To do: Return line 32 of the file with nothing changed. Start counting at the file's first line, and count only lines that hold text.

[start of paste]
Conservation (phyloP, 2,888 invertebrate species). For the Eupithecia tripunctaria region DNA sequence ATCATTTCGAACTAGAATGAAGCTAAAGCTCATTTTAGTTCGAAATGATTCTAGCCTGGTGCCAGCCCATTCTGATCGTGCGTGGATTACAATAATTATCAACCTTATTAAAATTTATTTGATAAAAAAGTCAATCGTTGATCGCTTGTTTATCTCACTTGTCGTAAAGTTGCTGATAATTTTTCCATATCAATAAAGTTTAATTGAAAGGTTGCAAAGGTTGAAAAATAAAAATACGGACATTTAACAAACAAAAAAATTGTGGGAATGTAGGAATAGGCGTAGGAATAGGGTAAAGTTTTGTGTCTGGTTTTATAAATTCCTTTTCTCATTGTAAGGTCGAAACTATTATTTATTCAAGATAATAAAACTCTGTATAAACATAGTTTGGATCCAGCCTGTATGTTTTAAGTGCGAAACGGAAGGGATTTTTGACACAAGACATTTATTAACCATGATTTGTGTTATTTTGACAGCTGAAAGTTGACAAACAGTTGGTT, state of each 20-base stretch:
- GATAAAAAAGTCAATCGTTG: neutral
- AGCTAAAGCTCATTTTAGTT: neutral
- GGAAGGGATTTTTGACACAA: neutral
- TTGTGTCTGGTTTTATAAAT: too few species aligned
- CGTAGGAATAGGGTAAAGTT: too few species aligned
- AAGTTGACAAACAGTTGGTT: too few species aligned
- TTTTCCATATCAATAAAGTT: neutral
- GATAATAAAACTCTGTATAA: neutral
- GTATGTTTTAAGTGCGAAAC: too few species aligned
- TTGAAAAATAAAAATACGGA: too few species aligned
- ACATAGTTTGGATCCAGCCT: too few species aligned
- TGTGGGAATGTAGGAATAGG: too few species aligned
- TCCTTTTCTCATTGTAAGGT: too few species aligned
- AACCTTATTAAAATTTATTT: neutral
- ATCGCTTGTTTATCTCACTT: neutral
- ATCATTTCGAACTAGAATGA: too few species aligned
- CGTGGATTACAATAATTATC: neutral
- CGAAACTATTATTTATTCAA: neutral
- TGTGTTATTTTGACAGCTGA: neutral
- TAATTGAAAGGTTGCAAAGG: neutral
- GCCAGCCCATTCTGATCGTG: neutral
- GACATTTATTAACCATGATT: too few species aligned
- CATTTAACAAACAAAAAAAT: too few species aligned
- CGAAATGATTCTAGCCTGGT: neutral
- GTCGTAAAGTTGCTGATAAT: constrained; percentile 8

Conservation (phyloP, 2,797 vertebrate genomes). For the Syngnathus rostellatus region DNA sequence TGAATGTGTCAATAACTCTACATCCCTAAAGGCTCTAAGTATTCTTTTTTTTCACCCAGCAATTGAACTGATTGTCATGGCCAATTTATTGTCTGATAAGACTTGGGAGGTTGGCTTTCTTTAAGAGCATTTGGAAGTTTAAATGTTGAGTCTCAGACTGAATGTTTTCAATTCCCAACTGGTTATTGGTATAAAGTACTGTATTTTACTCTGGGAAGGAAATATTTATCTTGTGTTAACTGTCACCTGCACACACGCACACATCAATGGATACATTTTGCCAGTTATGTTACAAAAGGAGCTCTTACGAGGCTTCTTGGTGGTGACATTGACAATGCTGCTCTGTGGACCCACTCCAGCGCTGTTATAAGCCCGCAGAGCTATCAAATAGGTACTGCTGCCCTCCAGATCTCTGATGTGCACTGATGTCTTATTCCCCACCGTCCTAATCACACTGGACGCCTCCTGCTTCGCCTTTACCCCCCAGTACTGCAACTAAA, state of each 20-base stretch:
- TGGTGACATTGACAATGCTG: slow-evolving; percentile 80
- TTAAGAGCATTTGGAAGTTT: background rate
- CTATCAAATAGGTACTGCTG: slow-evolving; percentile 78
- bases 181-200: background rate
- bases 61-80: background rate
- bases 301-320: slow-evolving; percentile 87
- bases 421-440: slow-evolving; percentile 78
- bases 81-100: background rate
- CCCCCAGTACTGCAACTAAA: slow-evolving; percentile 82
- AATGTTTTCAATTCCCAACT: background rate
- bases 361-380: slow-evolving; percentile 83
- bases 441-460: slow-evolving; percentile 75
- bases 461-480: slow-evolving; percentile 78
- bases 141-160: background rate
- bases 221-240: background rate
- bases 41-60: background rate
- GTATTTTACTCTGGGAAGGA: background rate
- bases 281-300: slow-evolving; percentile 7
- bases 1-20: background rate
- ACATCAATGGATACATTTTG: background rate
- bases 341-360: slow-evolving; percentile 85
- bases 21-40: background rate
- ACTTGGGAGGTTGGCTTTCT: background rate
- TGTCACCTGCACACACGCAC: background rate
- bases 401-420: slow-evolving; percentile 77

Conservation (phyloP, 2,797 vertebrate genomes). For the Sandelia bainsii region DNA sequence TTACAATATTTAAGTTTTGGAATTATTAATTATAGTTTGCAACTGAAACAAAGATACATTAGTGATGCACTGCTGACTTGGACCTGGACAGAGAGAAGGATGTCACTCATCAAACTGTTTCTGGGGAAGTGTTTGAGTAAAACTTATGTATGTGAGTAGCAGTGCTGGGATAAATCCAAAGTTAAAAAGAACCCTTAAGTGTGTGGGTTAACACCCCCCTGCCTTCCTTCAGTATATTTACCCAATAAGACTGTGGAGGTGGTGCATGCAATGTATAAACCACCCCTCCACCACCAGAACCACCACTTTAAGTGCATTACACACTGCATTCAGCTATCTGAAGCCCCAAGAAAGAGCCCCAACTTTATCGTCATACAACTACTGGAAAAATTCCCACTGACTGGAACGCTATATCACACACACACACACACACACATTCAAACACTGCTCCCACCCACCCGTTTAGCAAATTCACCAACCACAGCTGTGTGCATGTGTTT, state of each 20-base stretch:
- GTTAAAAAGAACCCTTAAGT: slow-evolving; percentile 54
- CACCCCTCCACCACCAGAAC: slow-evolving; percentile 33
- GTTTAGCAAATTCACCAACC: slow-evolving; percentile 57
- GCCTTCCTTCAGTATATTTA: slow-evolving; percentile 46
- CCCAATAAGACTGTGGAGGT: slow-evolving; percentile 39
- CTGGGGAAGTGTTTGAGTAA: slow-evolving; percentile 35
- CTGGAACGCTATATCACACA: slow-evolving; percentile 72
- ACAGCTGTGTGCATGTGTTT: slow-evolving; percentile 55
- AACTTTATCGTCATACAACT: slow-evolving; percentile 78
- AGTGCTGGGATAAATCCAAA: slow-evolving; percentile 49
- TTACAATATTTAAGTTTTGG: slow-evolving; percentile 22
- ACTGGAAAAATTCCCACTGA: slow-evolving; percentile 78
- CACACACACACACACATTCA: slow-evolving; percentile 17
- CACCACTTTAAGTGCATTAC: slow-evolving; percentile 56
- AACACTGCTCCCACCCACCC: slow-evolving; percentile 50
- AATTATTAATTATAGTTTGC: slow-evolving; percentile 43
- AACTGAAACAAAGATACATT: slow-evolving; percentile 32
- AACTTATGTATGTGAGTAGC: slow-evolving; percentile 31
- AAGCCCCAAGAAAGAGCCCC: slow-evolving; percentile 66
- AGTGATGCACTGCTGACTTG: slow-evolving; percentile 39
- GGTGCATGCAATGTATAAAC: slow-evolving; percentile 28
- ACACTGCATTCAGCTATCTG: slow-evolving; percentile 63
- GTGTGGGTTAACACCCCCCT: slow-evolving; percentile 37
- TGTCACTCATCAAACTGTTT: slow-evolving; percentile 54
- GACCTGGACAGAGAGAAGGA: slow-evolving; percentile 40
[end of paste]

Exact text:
- bases 61-80: background rate